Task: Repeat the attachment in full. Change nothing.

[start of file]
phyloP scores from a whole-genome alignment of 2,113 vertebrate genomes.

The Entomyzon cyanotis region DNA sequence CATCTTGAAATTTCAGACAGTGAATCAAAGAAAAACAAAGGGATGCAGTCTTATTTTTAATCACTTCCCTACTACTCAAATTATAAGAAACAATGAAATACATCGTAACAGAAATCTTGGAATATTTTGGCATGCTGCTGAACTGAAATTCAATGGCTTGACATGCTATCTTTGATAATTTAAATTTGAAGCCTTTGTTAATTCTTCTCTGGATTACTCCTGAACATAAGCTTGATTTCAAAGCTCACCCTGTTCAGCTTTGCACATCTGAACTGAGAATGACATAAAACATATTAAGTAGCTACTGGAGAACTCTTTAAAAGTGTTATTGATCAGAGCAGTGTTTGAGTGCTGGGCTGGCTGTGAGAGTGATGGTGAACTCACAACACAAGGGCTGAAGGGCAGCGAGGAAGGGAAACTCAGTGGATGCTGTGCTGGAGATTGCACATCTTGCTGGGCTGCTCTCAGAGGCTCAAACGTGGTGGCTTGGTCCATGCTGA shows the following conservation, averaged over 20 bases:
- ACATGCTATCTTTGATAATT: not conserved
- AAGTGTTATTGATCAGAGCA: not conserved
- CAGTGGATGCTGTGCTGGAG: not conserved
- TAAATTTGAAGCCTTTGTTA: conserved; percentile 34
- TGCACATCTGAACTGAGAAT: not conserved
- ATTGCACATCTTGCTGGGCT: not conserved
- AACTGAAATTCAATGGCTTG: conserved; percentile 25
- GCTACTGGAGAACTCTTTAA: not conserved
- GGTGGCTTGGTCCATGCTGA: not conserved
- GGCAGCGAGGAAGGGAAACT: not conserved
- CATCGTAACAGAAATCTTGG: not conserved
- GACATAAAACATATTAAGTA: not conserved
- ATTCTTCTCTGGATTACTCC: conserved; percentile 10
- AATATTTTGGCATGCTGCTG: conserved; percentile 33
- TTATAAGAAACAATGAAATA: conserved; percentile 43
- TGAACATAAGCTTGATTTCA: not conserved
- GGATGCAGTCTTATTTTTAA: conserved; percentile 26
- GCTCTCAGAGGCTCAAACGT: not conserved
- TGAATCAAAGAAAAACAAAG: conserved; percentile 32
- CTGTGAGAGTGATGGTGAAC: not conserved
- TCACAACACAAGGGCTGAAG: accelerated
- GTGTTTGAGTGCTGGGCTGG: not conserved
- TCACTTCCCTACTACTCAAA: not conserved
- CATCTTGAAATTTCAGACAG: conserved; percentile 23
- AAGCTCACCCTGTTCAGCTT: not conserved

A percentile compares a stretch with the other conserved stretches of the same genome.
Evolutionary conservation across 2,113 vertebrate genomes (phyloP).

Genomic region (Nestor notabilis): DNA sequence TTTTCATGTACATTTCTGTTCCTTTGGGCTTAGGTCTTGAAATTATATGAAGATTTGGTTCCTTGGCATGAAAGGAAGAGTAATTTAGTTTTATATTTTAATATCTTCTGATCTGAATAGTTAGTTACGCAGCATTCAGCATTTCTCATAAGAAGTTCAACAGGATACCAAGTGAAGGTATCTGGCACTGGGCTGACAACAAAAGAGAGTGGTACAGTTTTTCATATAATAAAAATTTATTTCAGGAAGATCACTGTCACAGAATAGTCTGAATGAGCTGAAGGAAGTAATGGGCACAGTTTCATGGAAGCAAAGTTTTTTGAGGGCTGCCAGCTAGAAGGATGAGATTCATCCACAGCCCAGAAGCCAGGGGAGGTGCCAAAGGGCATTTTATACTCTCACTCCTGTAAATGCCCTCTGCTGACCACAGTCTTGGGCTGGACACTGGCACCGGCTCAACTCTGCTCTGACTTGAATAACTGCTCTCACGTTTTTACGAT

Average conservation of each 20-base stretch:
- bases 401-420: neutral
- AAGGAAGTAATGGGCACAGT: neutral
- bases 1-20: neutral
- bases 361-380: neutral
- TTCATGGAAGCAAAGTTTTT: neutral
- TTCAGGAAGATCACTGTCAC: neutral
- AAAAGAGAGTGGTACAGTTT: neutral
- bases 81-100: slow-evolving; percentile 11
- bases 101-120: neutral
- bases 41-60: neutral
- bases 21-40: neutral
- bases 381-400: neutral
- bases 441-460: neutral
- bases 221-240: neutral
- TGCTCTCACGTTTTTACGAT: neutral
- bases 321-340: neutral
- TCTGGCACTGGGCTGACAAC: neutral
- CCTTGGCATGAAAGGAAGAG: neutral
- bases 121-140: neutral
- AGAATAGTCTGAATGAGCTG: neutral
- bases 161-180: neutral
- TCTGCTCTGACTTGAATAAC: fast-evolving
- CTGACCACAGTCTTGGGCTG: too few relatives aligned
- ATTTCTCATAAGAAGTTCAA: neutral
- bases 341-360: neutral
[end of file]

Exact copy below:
phyloP scores from a whole-genome alignment of 2,113 vertebrate genomes.

The Entomyzon cyanotis region DNA sequence CATCTTGAAATTTCAGACAGTGAATCAAAGAAAAACAAAGGGATGCAGTCTTATTTTTAATCACTTCCCTACTACTCAAATTATAAGAAACAATGAAATACATCGTAACAGAAATCTTGGAATATTTTGGCATGCTGCTGAACTGAAATTCAATGGCTTGACATGCTATCTTTGATAATTTAAATTTGAAGCCTTTGTTAATTCTTCTCTGGATTACTCCTGAACATAAGCTTGATTTCAAAGCTCACCCTGTTCAGCTTTGCACATCTGAACTGAGAATGACATAAAACATATTAAGTAGCTACTGGAGAACTCTTTAAAAGTGTTATTGATCAGAGCAGTGTTTGAGTGCTGGGCTGGCTGTGAGAGTGATGGTGAACTCACAACACAAGGGCTGAAGGGCAGCGAGGAAGGGAAACTCAGTGGATGCTGTGCTGGAGATTGCACATCTTGCTGGGCTGCTCTCAGAGGCTCAAACGTGGTGGCTTGGTCCATGCTGA shows the following conservation, averaged over 20 bases:
- ACATGCTATCTTTGATAATT: not conserved
- AAGTGTTATTGATCAGAGCA: not conserved
- CAGTGGATGCTGTGCTGGAG: not conserved
- TAAATTTGAAGCCTTTGTTA: conserved; percentile 34
- TGCACATCTGAACTGAGAAT: not conserved
- ATTGCACATCTTGCTGGGCT: not conserved
- AACTGAAATTCAATGGCTTG: conserved; percentile 25
- GCTACTGGAGAACTCTTTAA: not conserved
- GGTGGCTTGGTCCATGCTGA: not conserved
- GGCAGCGAGGAAGGGAAACT: not conserved
- CATCGTAACAGAAATCTTGG: not conserved
- GACATAAAACATATTAAGTA: not conserved
- ATTCTTCTCTGGATTACTCC: conserved; percentile 10
- AATATTTTGGCATGCTGCTG: conserved; percentile 33
- TTATAAGAAACAATGAAATA: conserved; percentile 43
- TGAACATAAGCTTGATTTCA: not conserved
- GGATGCAGTCTTATTTTTAA: conserved; percentile 26
- GCTCTCAGAGGCTCAAACGT: not conserved
- TGAATCAAAGAAAAACAAAG: conserved; percentile 32
- CTGTGAGAGTGATGGTGAAC: not conserved
- TCACAACACAAGGGCTGAAG: accelerated
- GTGTTTGAGTGCTGGGCTGG: not conserved
- TCACTTCCCTACTACTCAAA: not conserved
- CATCTTGAAATTTCAGACAG: conserved; percentile 23
- AAGCTCACCCTGTTCAGCTT: not conserved

A percentile compares a stretch with the other conserved stretches of the same genome.
Evolutionary conservation across 2,113 vertebrate genomes (phyloP).

Genomic region (Nestor notabilis): DNA sequence TTTTCATGTACATTTCTGTTCCTTTGGGCTTAGGTCTTGAAATTATATGAAGATTTGGTTCCTTGGCATGAAAGGAAGAGTAATTTAGTTTTATATTTTAATATCTTCTGATCTGAATAGTTAGTTACGCAGCATTCAGCATTTCTCATAAGAAGTTCAACAGGATACCAAGTGAAGGTATCTGGCACTGGGCTGACAACAAAAGAGAGTGGTACAGTTTTTCATATAATAAAAATTTATTTCAGGAAGATCACTGTCACAGAATAGTCTGAATGAGCTGAAGGAAGTAATGGGCACAGTTTCATGGAAGCAAAGTTTTTTGAGGGCTGCCAGCTAGAAGGATGAGATTCATCCACAGCCCAGAAGCCAGGGGAGGTGCCAAAGGGCATTTTATACTCTCACTCCTGTAAATGCCCTCTGCTGACCACAGTCTTGGGCTGGACACTGGCACCGGCTCAACTCTGCTCTGACTTGAATAACTGCTCTCACGTTTTTACGAT

Average conservation of each 20-base stretch:
- bases 401-420: neutral
- AAGGAAGTAATGGGCACAGT: neutral
- bases 1-20: neutral
- bases 361-380: neutral
- TTCATGGAAGCAAAGTTTTT: neutral
- TTCAGGAAGATCACTGTCAC: neutral
- AAAAGAGAGTGGTACAGTTT: neutral
- bases 81-100: slow-evolving; percentile 11
- bases 101-120: neutral
- bases 41-60: neutral
- bases 21-40: neutral
- bases 381-400: neutral
- bases 441-460: neutral
- bases 221-240: neutral
- TGCTCTCACGTTTTTACGAT: neutral
- bases 321-340: neutral
- TCTGGCACTGGGCTGACAAC: neutral
- CCTTGGCATGAAAGGAAGAG: neutral
- bases 121-140: neutral
- AGAATAGTCTGAATGAGCTG: neutral
- bases 161-180: neutral
- TCTGCTCTGACTTGAATAAC: fast-evolving
- CTGACCACAGTCTTGGGCTG: too few relatives aligned
- ATTTCTCATAAGAAGTTCAA: neutral
- bases 341-360: neutral